Humanities need state funds to combat ‘fake history’
How do students learn about Connecticut? Let’s hope it’s not from a textbook that sugar- coats Connecticut’s history of slavery.
In 2015 the Department of Education recommended incorporating Connecticut content into the public school social studies curriculum and created frameworks for doing so.
But that doesn’t actually get content into the classroom. The state doesn’t create or fund curriculum or resources. To implement the state’s recommendation, teachers, especially in the lower grades, need affordable and current resources about Connecticut—as we’ve just learned by Norwalk’s example.
Connecticut Explored, the state’s nonprofit magazine of Connecticut history, decided to create one. Before last May, this would have been a no-brainer. Connecticut Humanities would have been a natural funder.
Oh, but wait. Gov. Dannel Malloy zeroed out CT Humanities’s state funding in the 2016-2017 budget, leaving the heritage and humanities community with no competitive grant pool to apply to for projects like this.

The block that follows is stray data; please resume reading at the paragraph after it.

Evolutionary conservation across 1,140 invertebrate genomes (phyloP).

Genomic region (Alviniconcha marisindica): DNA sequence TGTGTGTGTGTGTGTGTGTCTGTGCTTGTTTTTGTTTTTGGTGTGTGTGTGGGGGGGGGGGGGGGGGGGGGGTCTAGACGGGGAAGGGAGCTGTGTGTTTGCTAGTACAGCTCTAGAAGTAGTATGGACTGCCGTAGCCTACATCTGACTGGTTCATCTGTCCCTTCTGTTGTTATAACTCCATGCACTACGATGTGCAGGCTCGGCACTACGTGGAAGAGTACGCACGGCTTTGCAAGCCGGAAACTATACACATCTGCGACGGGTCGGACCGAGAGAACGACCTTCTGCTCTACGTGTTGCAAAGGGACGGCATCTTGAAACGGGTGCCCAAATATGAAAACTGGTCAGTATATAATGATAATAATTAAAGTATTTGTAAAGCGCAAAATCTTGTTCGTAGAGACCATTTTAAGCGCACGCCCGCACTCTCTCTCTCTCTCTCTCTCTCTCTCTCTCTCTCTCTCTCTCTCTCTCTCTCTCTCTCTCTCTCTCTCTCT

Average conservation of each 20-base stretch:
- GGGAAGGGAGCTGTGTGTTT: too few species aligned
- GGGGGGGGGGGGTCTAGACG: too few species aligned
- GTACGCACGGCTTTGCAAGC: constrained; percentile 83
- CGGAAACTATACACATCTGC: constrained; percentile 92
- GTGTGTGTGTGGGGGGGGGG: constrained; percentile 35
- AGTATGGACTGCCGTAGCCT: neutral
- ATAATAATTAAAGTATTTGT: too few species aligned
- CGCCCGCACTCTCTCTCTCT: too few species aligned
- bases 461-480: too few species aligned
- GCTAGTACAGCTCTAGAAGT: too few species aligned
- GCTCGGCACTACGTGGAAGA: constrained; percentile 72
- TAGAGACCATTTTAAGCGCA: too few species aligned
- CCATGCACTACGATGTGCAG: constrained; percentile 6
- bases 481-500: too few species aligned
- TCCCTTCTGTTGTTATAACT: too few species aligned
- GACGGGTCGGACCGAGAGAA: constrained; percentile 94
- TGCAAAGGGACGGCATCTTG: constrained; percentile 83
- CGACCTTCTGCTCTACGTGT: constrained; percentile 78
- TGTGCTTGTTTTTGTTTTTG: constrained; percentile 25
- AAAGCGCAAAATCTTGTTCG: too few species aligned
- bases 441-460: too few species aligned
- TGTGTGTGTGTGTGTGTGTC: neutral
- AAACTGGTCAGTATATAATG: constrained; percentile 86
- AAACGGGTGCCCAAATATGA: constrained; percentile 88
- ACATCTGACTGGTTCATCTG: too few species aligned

On a shoestring of private funding, a team of teachers, curriculum specialists, and historians are developing a social studies textbook and companion website about Connecticut for third and fourth graders. But we still need a $1.50 per student to print and put this in the hands of 40,000 students next fall.
How is it that humanities, so important in an era of “fake news” and, apparently, “fake history,” is inexplicably and unjustifiably reduced to $0 in the state budget? If Connecticut Humanities was properly funded in the state budget this and many other sorely needed education programs for children and adults could happen. Every legislator has a history museum and library (or two or three) in their district engaged with teaching children and adults alike.
I respectfully ask our governor and state legislators to correct this situation in the next budget. Put Connecticut Humanities back in the state budget at a fair level of funding. 40,000 third and fourth graders and the history museums in every town across Connecticut they visit will thank you.
Elizabeth Normen is the Publisher of Connecticut Explored, the nonprofit magazine of Connecticut history, co-producer of Grating the Nutmeg, the podcast of Connecticut history, and developer of “Where I Live: Connecticut,” a social studies resource for third/fourth grade.
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